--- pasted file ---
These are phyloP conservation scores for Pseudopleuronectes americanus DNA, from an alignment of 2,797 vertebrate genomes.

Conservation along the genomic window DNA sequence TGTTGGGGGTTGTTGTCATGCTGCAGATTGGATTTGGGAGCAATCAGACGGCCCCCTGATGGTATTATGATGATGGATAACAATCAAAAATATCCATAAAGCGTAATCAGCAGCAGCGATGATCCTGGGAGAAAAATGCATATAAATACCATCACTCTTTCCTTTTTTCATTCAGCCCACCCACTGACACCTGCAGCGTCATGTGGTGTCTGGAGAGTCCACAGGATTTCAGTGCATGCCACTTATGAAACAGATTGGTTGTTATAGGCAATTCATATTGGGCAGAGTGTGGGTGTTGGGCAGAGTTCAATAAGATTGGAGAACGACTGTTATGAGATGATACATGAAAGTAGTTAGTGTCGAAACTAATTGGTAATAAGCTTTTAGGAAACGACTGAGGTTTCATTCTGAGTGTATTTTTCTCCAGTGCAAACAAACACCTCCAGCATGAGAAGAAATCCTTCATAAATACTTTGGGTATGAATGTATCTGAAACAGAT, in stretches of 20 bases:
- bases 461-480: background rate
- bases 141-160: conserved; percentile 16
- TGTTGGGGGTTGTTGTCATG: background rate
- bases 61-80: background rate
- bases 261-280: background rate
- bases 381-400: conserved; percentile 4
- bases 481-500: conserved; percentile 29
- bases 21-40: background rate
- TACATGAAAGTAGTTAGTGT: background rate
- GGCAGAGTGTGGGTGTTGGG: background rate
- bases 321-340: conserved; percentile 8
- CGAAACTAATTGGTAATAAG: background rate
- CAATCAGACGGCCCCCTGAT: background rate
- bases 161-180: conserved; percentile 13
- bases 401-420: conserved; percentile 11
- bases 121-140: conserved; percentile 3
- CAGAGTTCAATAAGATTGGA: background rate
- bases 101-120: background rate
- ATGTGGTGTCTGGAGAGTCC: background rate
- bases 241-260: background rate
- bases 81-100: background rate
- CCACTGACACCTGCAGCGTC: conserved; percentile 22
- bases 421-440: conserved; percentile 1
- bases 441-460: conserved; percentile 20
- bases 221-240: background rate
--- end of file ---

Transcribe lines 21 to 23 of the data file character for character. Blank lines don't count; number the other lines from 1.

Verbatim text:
- ATGTGGTGTCTGGAGAGTCC: background rate
- bases 241-260: background rate
- bases 81-100: background rate